Tara emphasizes that the first thing you really need to do is to look at your full learning strategy and where it fits/makes sense. She points out that often companies just decide to do something because it’s popular.
Once you’ve determined if it makes sense with your strategy, you need to figure out who your audience is and what kind of podcast you want to lead with/what you’ll focus on.
Tara notes this will evolve over time so you don’t need to stress too much about the specifics of all of your topics, but these are the two primary places to get started.
Time Limited vs. Open Ended Educational Podcasts
[19:15] – Do you have thoughts on educational podcasts as sort of an ongoing phenomenon versus doing a finite number of episodes focused on a particular framework? Any thoughts on whether both approaches are viable and what to think about whether you want to do more of the time limited versus open-ended?
Tara shares that in her opinion, it goes back to what your goal is. For example, if you want to create a podcast that goes to a wide audience where you’re focused on a topic but you can really keep engaging them over time, then a long-term podcast is the way to go.
However, if you’re looking at creating a podcast for a particular curriculum or topic, then it may have a different time limit. But she doesn’t recommend creating a separate one for a course, rather she suggests you bucket it around a topic (i.e., leadership or management development) and make it into something that continues to grow over time.
Tara notes there is certainly a case for making it a shorter-term podcast but that distribution would be a little bit different.
From a production standpoint, if this is a strategy that you want to add to your business to sell your courses or to enhance the experience that your audience or learners have, Tara says that over time, you will find your voice and your cadence for your podcast. And that may be totally different than what you thought when you got started because this tends to evolve based on your audience and what’s happening in the world.
When people are starting a podcast, Tara says they often ask her what they will even talk about. The beauty of it is that once you get started, all of a sudden, all these ideas start to materialize and you get excited to share them with your audience and really dig into different topics.
Celisa notes this is exactly what happened with the Leading Learning podcast.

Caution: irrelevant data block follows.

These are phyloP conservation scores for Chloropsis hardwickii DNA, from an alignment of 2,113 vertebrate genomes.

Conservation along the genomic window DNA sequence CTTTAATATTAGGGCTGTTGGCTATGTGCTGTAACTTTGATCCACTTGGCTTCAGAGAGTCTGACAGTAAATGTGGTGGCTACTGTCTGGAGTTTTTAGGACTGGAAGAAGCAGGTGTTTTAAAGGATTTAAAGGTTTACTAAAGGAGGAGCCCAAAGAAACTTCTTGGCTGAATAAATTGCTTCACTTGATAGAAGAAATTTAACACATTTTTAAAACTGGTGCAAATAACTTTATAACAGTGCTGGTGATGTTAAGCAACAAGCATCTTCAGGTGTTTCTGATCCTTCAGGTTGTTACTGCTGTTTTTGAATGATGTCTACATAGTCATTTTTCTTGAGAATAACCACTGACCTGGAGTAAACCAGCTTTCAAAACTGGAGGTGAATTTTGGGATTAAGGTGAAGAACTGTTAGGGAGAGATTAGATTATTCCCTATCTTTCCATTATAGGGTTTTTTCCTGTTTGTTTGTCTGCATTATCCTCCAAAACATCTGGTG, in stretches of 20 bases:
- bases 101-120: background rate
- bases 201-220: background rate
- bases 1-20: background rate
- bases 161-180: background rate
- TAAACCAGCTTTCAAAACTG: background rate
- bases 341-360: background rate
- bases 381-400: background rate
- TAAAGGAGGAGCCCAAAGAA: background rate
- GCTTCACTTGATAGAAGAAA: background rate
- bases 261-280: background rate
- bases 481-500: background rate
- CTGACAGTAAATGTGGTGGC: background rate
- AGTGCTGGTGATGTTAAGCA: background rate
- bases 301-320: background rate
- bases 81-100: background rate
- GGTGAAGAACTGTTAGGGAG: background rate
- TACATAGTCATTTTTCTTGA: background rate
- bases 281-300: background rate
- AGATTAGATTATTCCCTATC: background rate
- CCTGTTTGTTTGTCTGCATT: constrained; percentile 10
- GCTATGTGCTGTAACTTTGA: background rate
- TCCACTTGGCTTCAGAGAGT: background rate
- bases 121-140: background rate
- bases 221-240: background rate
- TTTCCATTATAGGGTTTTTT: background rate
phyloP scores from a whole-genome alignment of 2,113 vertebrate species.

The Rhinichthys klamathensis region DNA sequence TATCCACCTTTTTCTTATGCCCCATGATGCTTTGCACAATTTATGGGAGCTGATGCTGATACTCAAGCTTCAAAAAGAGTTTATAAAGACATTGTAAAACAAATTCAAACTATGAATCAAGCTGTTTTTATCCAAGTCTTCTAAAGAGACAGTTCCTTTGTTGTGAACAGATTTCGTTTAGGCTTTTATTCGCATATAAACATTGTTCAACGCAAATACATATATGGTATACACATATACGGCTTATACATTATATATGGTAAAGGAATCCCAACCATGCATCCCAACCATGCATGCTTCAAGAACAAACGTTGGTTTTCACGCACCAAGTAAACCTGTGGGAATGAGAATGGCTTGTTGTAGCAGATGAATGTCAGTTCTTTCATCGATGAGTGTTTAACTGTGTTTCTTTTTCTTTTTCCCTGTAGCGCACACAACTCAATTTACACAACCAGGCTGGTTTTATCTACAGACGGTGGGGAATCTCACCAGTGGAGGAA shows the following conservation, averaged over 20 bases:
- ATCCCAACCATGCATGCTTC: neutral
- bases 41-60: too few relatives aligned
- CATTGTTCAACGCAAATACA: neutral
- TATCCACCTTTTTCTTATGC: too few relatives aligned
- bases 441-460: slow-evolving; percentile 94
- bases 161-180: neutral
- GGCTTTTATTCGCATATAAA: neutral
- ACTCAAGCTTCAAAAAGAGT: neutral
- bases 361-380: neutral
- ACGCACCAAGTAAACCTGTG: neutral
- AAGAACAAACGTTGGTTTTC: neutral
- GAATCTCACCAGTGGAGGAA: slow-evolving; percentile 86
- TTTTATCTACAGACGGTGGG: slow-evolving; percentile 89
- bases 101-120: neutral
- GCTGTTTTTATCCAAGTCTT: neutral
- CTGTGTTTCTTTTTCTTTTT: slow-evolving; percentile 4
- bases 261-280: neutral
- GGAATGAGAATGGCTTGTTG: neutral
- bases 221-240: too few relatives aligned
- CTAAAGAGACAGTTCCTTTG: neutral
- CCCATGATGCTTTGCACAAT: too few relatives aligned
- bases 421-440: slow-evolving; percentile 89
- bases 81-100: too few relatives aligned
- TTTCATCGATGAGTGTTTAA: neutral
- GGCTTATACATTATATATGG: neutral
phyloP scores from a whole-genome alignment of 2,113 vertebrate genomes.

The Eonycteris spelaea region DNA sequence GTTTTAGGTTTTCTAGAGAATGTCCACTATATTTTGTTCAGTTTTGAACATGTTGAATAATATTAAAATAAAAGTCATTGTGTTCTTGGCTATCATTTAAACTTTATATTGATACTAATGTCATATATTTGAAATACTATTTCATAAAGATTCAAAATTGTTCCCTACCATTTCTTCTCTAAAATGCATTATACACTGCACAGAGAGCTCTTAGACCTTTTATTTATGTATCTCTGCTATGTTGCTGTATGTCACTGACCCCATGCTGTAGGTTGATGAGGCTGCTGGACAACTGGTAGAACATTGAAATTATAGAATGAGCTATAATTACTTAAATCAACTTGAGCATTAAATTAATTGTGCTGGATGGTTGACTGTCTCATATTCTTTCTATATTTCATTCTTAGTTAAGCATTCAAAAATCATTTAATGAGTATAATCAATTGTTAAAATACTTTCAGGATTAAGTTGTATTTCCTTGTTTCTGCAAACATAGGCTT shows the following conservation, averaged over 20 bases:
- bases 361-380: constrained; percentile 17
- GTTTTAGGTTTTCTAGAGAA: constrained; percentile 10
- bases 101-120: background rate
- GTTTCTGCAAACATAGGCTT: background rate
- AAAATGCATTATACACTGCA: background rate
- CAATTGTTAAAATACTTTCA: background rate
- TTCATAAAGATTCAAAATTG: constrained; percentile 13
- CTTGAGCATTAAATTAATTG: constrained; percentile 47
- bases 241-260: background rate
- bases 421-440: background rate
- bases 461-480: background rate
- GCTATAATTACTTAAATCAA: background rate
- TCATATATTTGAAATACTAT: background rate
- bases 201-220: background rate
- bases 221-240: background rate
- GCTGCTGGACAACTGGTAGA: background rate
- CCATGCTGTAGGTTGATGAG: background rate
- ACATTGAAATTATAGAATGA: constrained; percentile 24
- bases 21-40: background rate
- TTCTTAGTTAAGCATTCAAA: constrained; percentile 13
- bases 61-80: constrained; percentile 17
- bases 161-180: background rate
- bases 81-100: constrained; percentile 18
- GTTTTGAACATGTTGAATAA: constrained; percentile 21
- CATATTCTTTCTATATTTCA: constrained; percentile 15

[23:08] – We’ve been focusing on podcasts, but that’s only a small slice of what you know and do with learning, so let’s go big picture here as we begin to wind down. What’s on the horizon for learning that most excites you?
Tara reiterates that she’s passionate about all things learning and how to enhance the learning experience for the people who actually need what they have to offer. For her, one of the most exciting things is the concept of the learning experience and that it’s not just about going to a classroom or taking an e-learning.
It’s really that shift from content-centered learning events to how do we bring learning experiences closer to our learners when they need them. And to then provide them with opportunities to practice and really immerse themselves in being able to be more successful in what they’re doing so they feel like they can win.
She also loves that we’re moving from sort of “on demand” to “on the go” learning. Tara’s dream for the industry is not only to create great learning experiences that move the needle (that’s number 1), but to constantly be evolving to what’s happening out in the world.
What gets her excited is when we can create learning in a way that makes it feel like it’s just part of somebody’s success path.
[25:37] – What is one of the most powerful learning experiences you’ve been involved in, as an adult, since finishing your formal education?
Tara shares the biggest game changer she’s had in her own personal learning is her involvement in high-end, mastermind coaching programs with a group of people all moving in the same direction, focused on coaching and growth. They have an immersive experience (they meet live, on Facebook, the phone, etc.) and it allows her to invest in her own personal growth so she can continue to provide amazing experiences for the people she’s working with.
She adds that she also listens to a ton of podcasts.
[27:19] – How to connect with Tara and/or learn more:
[28:11] – Wrap-Up
- How good is your organization at capturing tribal knowledge? How might you do a better job at capturing it and making it available in a meaningful way?
- Do you treat formal training and workflow learning with equal importance? What approaches do you use to support workflow learning? Would an educational podcast make sense for your learning business?
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[30:10] – Sign off